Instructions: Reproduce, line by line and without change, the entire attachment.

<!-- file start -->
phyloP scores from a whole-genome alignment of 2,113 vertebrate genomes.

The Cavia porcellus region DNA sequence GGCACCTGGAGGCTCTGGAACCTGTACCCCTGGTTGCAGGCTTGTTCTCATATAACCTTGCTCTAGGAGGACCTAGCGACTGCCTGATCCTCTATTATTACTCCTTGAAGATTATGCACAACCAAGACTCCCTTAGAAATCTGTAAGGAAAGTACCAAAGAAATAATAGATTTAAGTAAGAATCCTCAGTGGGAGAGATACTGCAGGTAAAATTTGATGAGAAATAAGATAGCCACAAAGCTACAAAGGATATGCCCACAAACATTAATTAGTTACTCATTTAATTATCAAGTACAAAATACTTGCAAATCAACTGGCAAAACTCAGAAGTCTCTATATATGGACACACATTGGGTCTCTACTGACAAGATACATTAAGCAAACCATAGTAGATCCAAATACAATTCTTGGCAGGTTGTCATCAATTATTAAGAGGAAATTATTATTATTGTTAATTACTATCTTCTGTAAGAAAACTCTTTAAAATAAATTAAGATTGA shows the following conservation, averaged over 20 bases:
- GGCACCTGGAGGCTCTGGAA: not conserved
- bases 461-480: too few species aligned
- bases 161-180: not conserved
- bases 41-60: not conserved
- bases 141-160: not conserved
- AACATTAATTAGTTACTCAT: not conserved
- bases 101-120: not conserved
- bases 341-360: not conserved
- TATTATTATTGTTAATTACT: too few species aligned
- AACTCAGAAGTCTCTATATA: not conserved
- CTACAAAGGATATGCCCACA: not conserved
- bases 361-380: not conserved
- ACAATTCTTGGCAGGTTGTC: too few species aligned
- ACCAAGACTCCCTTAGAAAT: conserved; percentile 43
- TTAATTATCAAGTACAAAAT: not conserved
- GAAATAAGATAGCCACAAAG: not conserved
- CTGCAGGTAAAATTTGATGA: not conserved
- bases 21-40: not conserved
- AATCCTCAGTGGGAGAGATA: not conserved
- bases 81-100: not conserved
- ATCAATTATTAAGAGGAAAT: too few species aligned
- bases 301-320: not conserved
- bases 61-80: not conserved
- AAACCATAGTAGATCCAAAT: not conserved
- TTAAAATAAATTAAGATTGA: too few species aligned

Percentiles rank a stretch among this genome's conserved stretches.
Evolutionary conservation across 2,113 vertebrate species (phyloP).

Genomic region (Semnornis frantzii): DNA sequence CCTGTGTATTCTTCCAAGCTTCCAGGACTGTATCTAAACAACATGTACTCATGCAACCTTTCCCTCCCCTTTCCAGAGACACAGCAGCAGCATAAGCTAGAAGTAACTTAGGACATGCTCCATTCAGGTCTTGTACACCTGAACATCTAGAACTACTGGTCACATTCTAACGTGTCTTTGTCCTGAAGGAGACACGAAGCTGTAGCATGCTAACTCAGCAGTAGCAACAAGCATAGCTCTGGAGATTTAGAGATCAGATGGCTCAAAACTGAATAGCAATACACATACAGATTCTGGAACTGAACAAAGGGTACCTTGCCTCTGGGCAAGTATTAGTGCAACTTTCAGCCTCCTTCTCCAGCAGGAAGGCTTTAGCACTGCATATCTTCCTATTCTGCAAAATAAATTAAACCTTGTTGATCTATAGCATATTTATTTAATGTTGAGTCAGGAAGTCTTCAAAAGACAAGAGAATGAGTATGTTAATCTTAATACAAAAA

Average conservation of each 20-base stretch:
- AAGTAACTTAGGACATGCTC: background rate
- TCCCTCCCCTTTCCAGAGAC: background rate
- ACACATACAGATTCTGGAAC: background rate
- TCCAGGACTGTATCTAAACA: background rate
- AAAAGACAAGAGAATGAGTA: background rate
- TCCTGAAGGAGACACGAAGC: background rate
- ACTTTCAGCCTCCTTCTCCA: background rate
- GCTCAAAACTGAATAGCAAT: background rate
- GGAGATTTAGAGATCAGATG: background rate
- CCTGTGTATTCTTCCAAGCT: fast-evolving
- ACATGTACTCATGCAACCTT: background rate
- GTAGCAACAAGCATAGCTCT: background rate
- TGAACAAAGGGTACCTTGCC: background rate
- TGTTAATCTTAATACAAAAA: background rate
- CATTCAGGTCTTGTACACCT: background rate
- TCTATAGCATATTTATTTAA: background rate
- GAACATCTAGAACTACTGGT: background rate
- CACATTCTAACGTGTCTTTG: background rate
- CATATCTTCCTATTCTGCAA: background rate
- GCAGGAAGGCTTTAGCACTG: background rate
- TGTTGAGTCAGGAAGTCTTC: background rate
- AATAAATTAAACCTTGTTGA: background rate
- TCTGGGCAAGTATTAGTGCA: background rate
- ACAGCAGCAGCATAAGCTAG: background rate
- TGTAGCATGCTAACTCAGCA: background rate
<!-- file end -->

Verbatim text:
phyloP scores from a whole-genome alignment of 2,113 vertebrate genomes.

The Cavia porcellus region DNA sequence GGCACCTGGAGGCTCTGGAACCTGTACCCCTGGTTGCAGGCTTGTTCTCATATAACCTTGCTCTAGGAGGACCTAGCGACTGCCTGATCCTCTATTATTACTCCTTGAAGATTATGCACAACCAAGACTCCCTTAGAAATCTGTAAGGAAAGTACCAAAGAAATAATAGATTTAAGTAAGAATCCTCAGTGGGAGAGATACTGCAGGTAAAATTTGATGAGAAATAAGATAGCCACAAAGCTACAAAGGATATGCCCACAAACATTAATTAGTTACTCATTTAATTATCAAGTACAAAATACTTGCAAATCAACTGGCAAAACTCAGAAGTCTCTATATATGGACACACATTGGGTCTCTACTGACAAGATACATTAAGCAAACCATAGTAGATCCAAATACAATTCTTGGCAGGTTGTCATCAATTATTAAGAGGAAATTATTATTATTGTTAATTACTATCTTCTGTAAGAAAACTCTTTAAAATAAATTAAGATTGA shows the following conservation, averaged over 20 bases:
- GGCACCTGGAGGCTCTGGAA: not conserved
- bases 461-480: too few species aligned
- bases 161-180: not conserved
- bases 41-60: not conserved
- bases 141-160: not conserved
- AACATTAATTAGTTACTCAT: not conserved
- bases 101-120: not conserved
- bases 341-360: not conserved
- TATTATTATTGTTAATTACT: too few species aligned
- AACTCAGAAGTCTCTATATA: not conserved
- CTACAAAGGATATGCCCACA: not conserved
- bases 361-380: not conserved
- ACAATTCTTGGCAGGTTGTC: too few species aligned
- ACCAAGACTCCCTTAGAAAT: conserved; percentile 43
- TTAATTATCAAGTACAAAAT: not conserved
- GAAATAAGATAGCCACAAAG: not conserved
- CTGCAGGTAAAATTTGATGA: not conserved
- bases 21-40: not conserved
- AATCCTCAGTGGGAGAGATA: not conserved
- bases 81-100: not conserved
- ATCAATTATTAAGAGGAAAT: too few species aligned
- bases 301-320: not conserved
- bases 61-80: not conserved
- AAACCATAGTAGATCCAAAT: not conserved
- TTAAAATAAATTAAGATTGA: too few species aligned

Percentiles rank a stretch among this genome's conserved stretches.
Evolutionary conservation across 2,113 vertebrate species (phyloP).

Genomic region (Semnornis frantzii): DNA sequence CCTGTGTATTCTTCCAAGCTTCCAGGACTGTATCTAAACAACATGTACTCATGCAACCTTTCCCTCCCCTTTCCAGAGACACAGCAGCAGCATAAGCTAGAAGTAACTTAGGACATGCTCCATTCAGGTCTTGTACACCTGAACATCTAGAACTACTGGTCACATTCTAACGTGTCTTTGTCCTGAAGGAGACACGAAGCTGTAGCATGCTAACTCAGCAGTAGCAACAAGCATAGCTCTGGAGATTTAGAGATCAGATGGCTCAAAACTGAATAGCAATACACATACAGATTCTGGAACTGAACAAAGGGTACCTTGCCTCTGGGCAAGTATTAGTGCAACTTTCAGCCTCCTTCTCCAGCAGGAAGGCTTTAGCACTGCATATCTTCCTATTCTGCAAAATAAATTAAACCTTGTTGATCTATAGCATATTTATTTAATGTTGAGTCAGGAAGTCTTCAAAAGACAAGAGAATGAGTATGTTAATCTTAATACAAAAA

Average conservation of each 20-base stretch:
- AAGTAACTTAGGACATGCTC: background rate
- TCCCTCCCCTTTCCAGAGAC: background rate
- ACACATACAGATTCTGGAAC: background rate
- TCCAGGACTGTATCTAAACA: background rate
- AAAAGACAAGAGAATGAGTA: background rate
- TCCTGAAGGAGACACGAAGC: background rate
- ACTTTCAGCCTCCTTCTCCA: background rate
- GCTCAAAACTGAATAGCAAT: background rate
- GGAGATTTAGAGATCAGATG: background rate
- CCTGTGTATTCTTCCAAGCT: fast-evolving
- ACATGTACTCATGCAACCTT: background rate
- GTAGCAACAAGCATAGCTCT: background rate
- TGAACAAAGGGTACCTTGCC: background rate
- TGTTAATCTTAATACAAAAA: background rate
- CATTCAGGTCTTGTACACCT: background rate
- TCTATAGCATATTTATTTAA: background rate
- GAACATCTAGAACTACTGGT: background rate
- CACATTCTAACGTGTCTTTG: background rate
- CATATCTTCCTATTCTGCAA: background rate
- GCAGGAAGGCTTTAGCACTG: background rate
- TGTTGAGTCAGGAAGTCTTC: background rate
- AATAAATTAAACCTTGTTGA: background rate
- TCTGGGCAAGTATTAGTGCA: background rate
- ACAGCAGCAGCATAAGCTAG: background rate
- TGTAGCATGCTAACTCAGCA: background rate